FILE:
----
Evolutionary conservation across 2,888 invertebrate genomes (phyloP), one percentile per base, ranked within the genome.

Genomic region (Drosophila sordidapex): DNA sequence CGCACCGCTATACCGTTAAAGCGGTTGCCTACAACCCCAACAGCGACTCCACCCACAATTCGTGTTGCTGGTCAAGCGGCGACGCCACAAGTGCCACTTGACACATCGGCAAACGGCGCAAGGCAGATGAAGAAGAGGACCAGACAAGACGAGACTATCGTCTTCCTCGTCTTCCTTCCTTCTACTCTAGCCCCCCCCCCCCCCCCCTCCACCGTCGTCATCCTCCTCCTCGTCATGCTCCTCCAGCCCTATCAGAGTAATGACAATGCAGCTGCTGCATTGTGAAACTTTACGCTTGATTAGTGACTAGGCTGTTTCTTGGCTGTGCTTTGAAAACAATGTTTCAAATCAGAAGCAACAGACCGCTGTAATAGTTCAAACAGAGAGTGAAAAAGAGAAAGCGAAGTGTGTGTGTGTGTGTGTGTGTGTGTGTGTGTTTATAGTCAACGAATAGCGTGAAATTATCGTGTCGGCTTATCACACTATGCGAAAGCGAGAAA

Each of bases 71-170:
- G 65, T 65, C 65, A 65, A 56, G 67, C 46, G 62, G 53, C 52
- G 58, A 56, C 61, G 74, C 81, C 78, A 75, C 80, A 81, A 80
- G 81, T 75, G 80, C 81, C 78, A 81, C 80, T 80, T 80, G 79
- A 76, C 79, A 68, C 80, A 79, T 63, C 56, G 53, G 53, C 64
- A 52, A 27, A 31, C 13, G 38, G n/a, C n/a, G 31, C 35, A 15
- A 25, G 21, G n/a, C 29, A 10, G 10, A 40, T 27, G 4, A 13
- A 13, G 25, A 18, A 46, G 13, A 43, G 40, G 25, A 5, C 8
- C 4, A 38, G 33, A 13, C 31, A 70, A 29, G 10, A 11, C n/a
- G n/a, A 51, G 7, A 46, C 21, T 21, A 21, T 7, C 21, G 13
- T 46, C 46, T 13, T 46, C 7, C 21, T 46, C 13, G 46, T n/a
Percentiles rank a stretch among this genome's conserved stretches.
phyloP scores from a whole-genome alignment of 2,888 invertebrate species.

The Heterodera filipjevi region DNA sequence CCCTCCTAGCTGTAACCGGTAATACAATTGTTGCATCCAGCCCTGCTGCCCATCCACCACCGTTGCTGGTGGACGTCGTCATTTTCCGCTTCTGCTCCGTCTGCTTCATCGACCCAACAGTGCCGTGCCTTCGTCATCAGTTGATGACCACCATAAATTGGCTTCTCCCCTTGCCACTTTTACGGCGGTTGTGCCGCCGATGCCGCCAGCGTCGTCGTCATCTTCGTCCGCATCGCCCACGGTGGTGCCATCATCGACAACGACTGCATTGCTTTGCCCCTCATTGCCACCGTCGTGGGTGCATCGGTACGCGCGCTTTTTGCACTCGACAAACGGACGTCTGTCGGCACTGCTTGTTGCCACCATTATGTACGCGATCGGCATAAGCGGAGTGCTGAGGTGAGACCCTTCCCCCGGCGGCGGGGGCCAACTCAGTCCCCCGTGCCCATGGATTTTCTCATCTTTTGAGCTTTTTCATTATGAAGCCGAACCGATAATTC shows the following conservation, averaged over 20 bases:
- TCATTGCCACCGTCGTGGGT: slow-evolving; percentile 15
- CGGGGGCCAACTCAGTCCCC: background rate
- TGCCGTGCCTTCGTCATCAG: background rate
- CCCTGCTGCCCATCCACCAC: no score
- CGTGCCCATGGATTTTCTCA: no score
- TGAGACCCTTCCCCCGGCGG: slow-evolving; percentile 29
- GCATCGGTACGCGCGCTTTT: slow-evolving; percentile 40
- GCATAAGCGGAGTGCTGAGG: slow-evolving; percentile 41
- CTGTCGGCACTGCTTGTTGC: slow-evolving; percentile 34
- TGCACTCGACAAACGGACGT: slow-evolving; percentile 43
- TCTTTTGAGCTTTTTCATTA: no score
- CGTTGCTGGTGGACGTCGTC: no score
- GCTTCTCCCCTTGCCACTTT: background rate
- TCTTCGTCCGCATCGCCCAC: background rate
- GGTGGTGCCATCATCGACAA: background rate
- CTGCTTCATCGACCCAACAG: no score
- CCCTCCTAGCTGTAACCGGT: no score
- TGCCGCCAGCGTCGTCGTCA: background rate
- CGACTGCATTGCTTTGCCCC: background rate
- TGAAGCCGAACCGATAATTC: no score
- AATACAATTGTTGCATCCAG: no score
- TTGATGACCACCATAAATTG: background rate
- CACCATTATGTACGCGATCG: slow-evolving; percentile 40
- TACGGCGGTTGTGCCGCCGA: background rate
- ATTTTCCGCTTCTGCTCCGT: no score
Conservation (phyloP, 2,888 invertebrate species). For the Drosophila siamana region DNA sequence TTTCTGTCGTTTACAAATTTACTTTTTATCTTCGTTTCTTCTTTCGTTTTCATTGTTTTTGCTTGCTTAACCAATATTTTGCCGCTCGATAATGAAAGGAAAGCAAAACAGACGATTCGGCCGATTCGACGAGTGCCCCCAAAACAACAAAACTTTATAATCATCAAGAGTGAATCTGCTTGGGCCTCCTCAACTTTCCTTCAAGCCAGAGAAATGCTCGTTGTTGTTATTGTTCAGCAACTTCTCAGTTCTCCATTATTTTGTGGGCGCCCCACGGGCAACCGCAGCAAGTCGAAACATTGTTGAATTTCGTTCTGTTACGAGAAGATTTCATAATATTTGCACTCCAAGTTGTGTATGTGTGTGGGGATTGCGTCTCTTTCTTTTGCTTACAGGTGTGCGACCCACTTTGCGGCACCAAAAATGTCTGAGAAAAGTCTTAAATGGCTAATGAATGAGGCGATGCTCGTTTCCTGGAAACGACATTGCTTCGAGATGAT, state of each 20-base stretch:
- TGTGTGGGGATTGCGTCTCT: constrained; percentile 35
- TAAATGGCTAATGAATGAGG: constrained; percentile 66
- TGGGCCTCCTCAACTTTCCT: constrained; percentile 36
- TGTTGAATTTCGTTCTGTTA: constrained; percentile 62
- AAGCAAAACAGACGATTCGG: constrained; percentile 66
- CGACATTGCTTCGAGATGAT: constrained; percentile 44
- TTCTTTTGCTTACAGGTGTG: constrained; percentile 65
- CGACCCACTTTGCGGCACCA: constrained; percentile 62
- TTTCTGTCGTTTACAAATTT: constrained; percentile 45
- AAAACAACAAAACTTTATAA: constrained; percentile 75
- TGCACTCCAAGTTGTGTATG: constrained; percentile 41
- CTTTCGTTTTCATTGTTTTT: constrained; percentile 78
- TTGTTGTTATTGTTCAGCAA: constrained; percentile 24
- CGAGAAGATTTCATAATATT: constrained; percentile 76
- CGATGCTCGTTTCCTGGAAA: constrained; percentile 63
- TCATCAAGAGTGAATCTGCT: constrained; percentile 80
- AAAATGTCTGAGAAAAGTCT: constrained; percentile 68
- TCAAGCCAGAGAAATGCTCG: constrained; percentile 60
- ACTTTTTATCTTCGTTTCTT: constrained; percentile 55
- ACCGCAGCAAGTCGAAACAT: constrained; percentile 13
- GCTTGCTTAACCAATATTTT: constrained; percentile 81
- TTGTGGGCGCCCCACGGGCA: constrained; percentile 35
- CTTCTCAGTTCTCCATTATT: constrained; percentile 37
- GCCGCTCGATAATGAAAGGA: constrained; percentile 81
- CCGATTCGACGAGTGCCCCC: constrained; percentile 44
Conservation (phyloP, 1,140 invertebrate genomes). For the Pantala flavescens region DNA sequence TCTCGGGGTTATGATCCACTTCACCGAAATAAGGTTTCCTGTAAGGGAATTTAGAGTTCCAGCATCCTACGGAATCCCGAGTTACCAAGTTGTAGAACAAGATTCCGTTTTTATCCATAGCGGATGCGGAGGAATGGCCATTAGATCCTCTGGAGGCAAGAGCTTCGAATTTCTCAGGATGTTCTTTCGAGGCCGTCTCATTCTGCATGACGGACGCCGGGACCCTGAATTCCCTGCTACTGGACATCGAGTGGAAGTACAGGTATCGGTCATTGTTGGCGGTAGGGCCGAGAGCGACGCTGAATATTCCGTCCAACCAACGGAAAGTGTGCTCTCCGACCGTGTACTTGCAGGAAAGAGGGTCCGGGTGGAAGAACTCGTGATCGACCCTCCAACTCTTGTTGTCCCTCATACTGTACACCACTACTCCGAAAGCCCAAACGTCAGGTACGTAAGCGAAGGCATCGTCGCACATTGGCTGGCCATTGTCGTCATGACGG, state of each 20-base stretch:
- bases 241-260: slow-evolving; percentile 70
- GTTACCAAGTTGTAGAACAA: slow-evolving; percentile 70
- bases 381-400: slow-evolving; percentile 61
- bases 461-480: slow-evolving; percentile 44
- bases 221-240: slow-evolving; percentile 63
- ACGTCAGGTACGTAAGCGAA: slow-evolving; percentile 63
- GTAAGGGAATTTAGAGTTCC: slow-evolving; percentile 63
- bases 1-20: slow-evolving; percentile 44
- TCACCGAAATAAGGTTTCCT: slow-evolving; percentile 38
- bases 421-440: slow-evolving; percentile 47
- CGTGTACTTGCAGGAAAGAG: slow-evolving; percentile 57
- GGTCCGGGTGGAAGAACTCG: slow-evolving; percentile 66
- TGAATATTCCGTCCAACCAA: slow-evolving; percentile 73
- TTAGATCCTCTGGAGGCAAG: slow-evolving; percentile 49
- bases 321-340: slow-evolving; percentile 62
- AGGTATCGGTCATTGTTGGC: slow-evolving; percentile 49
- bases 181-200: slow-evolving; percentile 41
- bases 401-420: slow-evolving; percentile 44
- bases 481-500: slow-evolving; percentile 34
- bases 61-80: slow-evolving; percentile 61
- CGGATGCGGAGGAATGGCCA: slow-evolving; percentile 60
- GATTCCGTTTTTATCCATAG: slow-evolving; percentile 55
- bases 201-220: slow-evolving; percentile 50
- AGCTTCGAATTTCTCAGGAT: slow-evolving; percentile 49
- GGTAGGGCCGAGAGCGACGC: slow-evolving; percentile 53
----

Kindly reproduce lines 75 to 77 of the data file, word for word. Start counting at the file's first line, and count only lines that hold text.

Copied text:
- GTAAGGGAATTTAGAGTTCC: slow-evolving; percentile 63
- bases 1-20: slow-evolving; percentile 44
- TCACCGAAATAAGGTTTCCT: slow-evolving; percentile 38